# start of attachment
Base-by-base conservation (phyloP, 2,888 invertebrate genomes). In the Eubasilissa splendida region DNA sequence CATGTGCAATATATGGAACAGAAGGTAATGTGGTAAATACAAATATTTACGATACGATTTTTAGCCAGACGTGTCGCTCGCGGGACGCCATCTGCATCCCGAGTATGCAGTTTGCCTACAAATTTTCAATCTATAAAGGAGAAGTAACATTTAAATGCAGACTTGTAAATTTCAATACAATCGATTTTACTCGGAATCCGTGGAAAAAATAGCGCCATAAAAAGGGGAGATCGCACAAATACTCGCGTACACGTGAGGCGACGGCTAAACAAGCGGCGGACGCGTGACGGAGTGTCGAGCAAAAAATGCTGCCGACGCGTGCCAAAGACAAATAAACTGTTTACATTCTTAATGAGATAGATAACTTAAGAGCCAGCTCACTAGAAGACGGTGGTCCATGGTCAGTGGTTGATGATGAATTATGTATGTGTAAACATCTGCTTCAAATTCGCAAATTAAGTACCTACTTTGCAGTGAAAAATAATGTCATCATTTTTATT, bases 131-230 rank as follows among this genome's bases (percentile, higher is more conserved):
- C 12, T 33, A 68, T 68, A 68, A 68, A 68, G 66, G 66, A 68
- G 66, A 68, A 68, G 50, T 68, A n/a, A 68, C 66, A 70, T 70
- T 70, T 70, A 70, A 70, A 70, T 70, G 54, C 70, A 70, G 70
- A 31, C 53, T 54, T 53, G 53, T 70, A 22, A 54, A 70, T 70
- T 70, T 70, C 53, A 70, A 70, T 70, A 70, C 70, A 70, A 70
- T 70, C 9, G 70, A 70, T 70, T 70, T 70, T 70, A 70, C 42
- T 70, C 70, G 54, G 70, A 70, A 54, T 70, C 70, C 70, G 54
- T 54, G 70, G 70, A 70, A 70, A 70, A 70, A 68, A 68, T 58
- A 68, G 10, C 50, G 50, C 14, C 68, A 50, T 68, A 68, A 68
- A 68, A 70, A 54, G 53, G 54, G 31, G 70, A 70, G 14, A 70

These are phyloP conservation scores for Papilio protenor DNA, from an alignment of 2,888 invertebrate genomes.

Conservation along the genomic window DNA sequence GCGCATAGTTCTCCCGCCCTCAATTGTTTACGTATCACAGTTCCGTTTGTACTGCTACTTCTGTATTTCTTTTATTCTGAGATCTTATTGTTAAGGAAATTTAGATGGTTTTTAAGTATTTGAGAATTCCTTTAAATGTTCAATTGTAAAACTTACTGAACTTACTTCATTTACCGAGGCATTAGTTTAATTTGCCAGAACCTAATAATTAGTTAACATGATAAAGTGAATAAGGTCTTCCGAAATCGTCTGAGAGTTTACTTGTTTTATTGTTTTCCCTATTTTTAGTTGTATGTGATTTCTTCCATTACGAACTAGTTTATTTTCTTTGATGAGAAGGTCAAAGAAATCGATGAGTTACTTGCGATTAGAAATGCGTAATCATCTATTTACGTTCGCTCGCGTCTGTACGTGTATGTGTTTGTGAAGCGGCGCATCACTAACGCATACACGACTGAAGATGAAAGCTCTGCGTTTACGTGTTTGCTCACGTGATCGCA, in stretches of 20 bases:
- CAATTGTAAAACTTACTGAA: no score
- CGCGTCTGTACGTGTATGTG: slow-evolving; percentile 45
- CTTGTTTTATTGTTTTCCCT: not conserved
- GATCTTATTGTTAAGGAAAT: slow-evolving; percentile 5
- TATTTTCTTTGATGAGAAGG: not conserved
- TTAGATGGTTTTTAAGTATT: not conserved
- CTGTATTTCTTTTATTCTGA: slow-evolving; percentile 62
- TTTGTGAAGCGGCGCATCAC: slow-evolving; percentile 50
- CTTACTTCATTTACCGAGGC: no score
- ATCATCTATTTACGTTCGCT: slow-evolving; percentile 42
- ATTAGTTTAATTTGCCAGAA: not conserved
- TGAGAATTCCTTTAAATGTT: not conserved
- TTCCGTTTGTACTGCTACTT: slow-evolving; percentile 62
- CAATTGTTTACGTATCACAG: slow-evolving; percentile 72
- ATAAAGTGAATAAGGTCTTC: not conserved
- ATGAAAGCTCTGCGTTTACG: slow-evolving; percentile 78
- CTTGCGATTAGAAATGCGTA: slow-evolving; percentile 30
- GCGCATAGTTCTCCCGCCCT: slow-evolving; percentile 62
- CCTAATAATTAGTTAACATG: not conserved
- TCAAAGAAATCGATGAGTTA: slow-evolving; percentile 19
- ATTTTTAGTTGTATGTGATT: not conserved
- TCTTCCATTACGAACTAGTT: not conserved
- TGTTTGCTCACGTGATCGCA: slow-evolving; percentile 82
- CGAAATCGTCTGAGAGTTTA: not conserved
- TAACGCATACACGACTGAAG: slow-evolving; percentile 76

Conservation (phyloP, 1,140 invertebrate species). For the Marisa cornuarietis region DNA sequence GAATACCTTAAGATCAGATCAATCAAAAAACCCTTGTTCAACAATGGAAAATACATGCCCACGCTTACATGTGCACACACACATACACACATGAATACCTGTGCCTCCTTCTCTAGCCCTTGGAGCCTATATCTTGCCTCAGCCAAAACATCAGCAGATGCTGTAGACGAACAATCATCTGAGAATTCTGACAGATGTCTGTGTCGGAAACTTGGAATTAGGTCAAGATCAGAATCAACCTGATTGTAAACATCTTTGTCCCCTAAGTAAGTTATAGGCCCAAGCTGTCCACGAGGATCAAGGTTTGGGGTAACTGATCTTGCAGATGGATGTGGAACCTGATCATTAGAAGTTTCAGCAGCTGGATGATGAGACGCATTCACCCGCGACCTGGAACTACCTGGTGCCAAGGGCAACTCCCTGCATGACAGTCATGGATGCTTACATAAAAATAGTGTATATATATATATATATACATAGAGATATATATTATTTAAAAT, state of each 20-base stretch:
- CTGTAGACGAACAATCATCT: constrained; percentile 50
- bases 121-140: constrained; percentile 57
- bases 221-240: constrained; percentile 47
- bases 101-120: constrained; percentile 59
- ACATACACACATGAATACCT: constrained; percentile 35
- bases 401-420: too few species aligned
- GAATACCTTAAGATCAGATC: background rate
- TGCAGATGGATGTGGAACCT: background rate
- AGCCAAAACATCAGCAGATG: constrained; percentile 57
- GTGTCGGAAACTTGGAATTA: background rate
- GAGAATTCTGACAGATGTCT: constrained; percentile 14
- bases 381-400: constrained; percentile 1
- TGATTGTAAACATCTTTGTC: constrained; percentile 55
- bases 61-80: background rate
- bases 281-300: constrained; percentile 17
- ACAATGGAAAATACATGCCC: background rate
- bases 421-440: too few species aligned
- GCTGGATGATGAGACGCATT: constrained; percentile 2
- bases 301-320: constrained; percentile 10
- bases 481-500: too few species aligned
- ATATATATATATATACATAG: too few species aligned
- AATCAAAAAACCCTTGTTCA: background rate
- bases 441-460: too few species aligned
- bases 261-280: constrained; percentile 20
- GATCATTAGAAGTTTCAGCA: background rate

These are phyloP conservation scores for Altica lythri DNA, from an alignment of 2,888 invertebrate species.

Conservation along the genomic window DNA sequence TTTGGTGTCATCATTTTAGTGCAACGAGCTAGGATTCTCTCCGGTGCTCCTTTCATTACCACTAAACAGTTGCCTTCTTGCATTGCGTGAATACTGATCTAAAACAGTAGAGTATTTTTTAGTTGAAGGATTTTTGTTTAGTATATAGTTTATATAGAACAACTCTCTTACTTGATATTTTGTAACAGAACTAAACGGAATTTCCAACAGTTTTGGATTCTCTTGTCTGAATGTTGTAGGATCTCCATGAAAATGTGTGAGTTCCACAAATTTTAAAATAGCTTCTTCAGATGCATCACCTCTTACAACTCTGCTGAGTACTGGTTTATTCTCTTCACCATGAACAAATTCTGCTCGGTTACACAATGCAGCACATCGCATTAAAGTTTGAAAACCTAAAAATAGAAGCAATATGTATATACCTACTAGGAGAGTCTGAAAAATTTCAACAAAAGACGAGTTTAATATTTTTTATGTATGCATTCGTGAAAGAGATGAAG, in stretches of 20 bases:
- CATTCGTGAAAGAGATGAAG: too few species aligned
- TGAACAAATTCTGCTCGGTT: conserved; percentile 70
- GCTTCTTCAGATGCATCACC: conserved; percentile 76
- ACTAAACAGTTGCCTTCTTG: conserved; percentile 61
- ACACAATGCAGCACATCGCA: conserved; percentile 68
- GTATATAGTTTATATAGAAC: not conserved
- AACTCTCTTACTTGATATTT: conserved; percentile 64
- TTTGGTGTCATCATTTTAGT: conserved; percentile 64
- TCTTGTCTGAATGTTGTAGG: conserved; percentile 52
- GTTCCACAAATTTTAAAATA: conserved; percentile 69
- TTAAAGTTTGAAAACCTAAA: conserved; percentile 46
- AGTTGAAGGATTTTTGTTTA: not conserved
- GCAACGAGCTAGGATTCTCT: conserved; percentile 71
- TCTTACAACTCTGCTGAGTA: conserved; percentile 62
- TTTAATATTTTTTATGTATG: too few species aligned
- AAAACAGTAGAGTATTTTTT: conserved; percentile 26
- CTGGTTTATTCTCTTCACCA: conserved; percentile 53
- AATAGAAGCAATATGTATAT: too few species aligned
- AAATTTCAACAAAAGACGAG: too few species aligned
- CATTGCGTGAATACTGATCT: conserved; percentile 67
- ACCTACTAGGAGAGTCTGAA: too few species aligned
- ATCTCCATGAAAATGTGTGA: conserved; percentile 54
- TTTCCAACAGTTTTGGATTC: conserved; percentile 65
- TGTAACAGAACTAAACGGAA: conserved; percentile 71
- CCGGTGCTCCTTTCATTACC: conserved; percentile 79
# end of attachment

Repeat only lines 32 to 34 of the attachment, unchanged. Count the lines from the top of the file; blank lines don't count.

- CCTAATAATTAGTTAACATG: not conserved
- TCAAAGAAATCGATGAGTTA: slow-evolving; percentile 19
- ATTTTTAGTTGTATGTGATT: not conserved